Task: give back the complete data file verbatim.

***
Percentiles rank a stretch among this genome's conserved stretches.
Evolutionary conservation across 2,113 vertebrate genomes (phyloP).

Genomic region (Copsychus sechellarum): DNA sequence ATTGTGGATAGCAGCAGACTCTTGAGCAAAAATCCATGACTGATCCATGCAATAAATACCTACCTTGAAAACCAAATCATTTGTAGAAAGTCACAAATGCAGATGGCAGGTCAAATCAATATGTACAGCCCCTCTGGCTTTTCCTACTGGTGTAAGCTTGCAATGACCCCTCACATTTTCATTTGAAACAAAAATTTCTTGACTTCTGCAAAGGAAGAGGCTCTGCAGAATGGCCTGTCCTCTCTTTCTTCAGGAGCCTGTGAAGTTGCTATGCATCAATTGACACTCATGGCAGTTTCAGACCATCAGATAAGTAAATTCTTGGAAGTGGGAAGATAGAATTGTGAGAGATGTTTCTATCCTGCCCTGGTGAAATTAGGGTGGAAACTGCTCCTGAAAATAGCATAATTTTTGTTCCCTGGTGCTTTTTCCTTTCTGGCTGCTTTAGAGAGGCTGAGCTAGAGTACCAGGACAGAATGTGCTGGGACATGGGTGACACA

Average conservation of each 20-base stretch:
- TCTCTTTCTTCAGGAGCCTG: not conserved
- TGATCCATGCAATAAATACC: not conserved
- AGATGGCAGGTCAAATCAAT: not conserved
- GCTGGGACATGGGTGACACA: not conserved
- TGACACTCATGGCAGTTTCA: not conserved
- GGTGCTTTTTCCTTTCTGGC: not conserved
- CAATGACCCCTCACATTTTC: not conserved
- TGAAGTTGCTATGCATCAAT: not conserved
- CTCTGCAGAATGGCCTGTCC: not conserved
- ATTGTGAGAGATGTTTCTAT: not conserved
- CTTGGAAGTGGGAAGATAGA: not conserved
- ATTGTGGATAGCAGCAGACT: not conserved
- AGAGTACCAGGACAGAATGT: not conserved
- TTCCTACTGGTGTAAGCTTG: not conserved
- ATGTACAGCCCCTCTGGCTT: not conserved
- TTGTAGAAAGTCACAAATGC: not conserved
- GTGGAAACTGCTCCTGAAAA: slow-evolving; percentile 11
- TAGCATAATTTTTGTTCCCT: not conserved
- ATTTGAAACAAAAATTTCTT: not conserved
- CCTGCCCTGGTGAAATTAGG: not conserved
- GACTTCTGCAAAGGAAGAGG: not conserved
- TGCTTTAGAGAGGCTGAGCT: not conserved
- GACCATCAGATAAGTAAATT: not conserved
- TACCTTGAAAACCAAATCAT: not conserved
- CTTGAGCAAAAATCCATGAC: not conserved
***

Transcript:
Percentiles rank a stretch among this genome's conserved stretches.
Evolutionary conservation across 2,113 vertebrate genomes (phyloP).

Genomic region (Copsychus sechellarum): DNA sequence ATTGTGGATAGCAGCAGACTCTTGAGCAAAAATCCATGACTGATCCATGCAATAAATACCTACCTTGAAAACCAAATCATTTGTAGAAAGTCACAAATGCAGATGGCAGGTCAAATCAATATGTACAGCCCCTCTGGCTTTTCCTACTGGTGTAAGCTTGCAATGACCCCTCACATTTTCATTTGAAACAAAAATTTCTTGACTTCTGCAAAGGAAGAGGCTCTGCAGAATGGCCTGTCCTCTCTTTCTTCAGGAGCCTGTGAAGTTGCTATGCATCAATTGACACTCATGGCAGTTTCAGACCATCAGATAAGTAAATTCTTGGAAGTGGGAAGATAGAATTGTGAGAGATGTTTCTATCCTGCCCTGGTGAAATTAGGGTGGAAACTGCTCCTGAAAATAGCATAATTTTTGTTCCCTGGTGCTTTTTCCTTTCTGGCTGCTTTAGAGAGGCTGAGCTAGAGTACCAGGACAGAATGTGCTGGGACATGGGTGACACA

Average conservation of each 20-base stretch:
- TCTCTTTCTTCAGGAGCCTG: not conserved
- TGATCCATGCAATAAATACC: not conserved
- AGATGGCAGGTCAAATCAAT: not conserved
- GCTGGGACATGGGTGACACA: not conserved
- TGACACTCATGGCAGTTTCA: not conserved
- GGTGCTTTTTCCTTTCTGGC: not conserved
- CAATGACCCCTCACATTTTC: not conserved
- TGAAGTTGCTATGCATCAAT: not conserved
- CTCTGCAGAATGGCCTGTCC: not conserved
- ATTGTGAGAGATGTTTCTAT: not conserved
- CTTGGAAGTGGGAAGATAGA: not conserved
- ATTGTGGATAGCAGCAGACT: not conserved
- AGAGTACCAGGACAGAATGT: not conserved
- TTCCTACTGGTGTAAGCTTG: not conserved
- ATGTACAGCCCCTCTGGCTT: not conserved
- TTGTAGAAAGTCACAAATGC: not conserved
- GTGGAAACTGCTCCTGAAAA: slow-evolving; percentile 11
- TAGCATAATTTTTGTTCCCT: not conserved
- ATTTGAAACAAAAATTTCTT: not conserved
- CCTGCCCTGGTGAAATTAGG: not conserved
- GACTTCTGCAAAGGAAGAGG: not conserved
- TGCTTTAGAGAGGCTGAGCT: not conserved
- GACCATCAGATAAGTAAATT: not conserved
- TACCTTGAAAACCAAATCAT: not conserved
- CTTGAGCAAAAATCCATGAC: not conserved